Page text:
• Argentina – Goodbye Andes

    Posted by Loren on May 31, 2011

    Argentina should create a “how-to setup a border” guide and distribute it to Central America. Following the clearly marked numbers, providing a couple signatures, I was back on my bike in no time, flying along the plateau, even getting my “bike on gleaming white salar” photos making up for the disappointment of the wet flats in Bolivia. Descending into Purmamarca on Ruta 52 was on the tightest, most numerous switchbacks yet. Thankfully this was Argentina and good, wide roads with an actual maintenance crew made the journey down very enjoyable. The next morning, a straight, warm freeway ride popped me out in Salta, and a quest to find a new front tire.

  • Chile – Crazy, Beautiful

    Posted by Loren on May 22, 2011

    I have read many reports of exiting Bolivia, entering Chile and being greeted with beautiful smooth road happily containing road markings and squeezed between guard rails. No such luck for me, and the gravel, sand and salt flats continued. With no other vehicles around I had the snow capped mountains and salars all to myself. Three hours later, line markings gleamed on the horizon like a mirage. I had reached the promised land!

  • Bolivia – In Search of Gasoline

    Posted by Loren on May 19, 2011

    The only thing more relaxed than myself after an Easter long weekend was my bike. The dashboard had been flashing the need for a service for the last 1000km, which I obliged with at the all accommodating BMW Santa Cruz. With all fluids changed, new brake pads fitted, and front wheel balanced, we reunited and plotted a course to the west and Ruta del y Che. It was good to get back into the mountains as the Cordillera Oriental range was stunning. No photos to prove this, however, as someone forgot to charge the batteries on his camera. I told you I relaxed.

  • Bolivia – Someone Needs to Update the Maps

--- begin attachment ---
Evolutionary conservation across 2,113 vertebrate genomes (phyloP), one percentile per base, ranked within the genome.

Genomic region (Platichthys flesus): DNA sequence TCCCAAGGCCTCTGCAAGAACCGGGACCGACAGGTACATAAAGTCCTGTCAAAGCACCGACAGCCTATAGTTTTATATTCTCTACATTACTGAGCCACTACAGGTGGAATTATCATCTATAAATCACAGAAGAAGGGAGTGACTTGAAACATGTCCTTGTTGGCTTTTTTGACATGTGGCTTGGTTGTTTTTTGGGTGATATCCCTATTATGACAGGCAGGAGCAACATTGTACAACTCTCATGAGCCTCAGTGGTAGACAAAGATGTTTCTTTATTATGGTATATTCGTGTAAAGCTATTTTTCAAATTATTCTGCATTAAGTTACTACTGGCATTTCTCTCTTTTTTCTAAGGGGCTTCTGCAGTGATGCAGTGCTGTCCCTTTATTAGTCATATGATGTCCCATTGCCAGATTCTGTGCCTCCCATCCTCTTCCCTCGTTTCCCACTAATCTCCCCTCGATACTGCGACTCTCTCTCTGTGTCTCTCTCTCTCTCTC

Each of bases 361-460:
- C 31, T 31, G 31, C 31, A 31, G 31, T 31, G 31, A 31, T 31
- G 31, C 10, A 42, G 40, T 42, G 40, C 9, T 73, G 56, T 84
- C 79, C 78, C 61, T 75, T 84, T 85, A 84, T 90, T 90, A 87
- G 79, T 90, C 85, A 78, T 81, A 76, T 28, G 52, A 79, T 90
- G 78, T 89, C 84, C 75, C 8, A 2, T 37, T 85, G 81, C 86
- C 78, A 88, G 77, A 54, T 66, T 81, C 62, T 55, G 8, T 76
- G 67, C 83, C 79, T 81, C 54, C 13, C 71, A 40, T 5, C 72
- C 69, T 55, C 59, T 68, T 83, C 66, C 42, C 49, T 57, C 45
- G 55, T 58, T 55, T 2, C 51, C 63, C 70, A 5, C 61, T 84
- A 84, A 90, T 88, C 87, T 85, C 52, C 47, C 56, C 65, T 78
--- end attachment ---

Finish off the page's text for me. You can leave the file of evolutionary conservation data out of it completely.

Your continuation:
Posted by Loren on May 11, 2011

    Murray and I often said that when we were not having fun, that it made for the best blog updates. Lovely, smooth pavement with perfect berms don’t transfer to more than a few words. So it is my dear readers, that I sacrifice the next week of my life for your entertainment.

    A 20,000km service on my bike dictated that I go to Santa Cruz, the only BMW Motorrad dealer in Bolivia. Looking at the map, with consideration that I hadn’t been warm for a long while, I chose the route to Trinidad, located in the jungle in Bolivia. Your geography lesson for the day is that 1/3 of Bolivia is in the Amazon Basin. Educating and entertaining.

  • Peru – Thanks for the Memories, Hello Bolivia!

    Posted by Loren on May 3, 2011

    Fluffy pancakes stacked high, dripping with maple syrup, greased with a double espresso at Heart’s Cafe in Ollantaytambo is, I can confirm, the perfect way to start a days ride. Two fellow riders from Argentina were staying at the same hotel and heading in the same direction, so we all decided to ride together. In true Peruvian style, we experienced 4 seasons in one day, and a new one where one freezes and gets pelted with hail. Not my favourite season.

  • Peru – Cusco and Machu Picchu

    Posted by Loren on April 26, 2011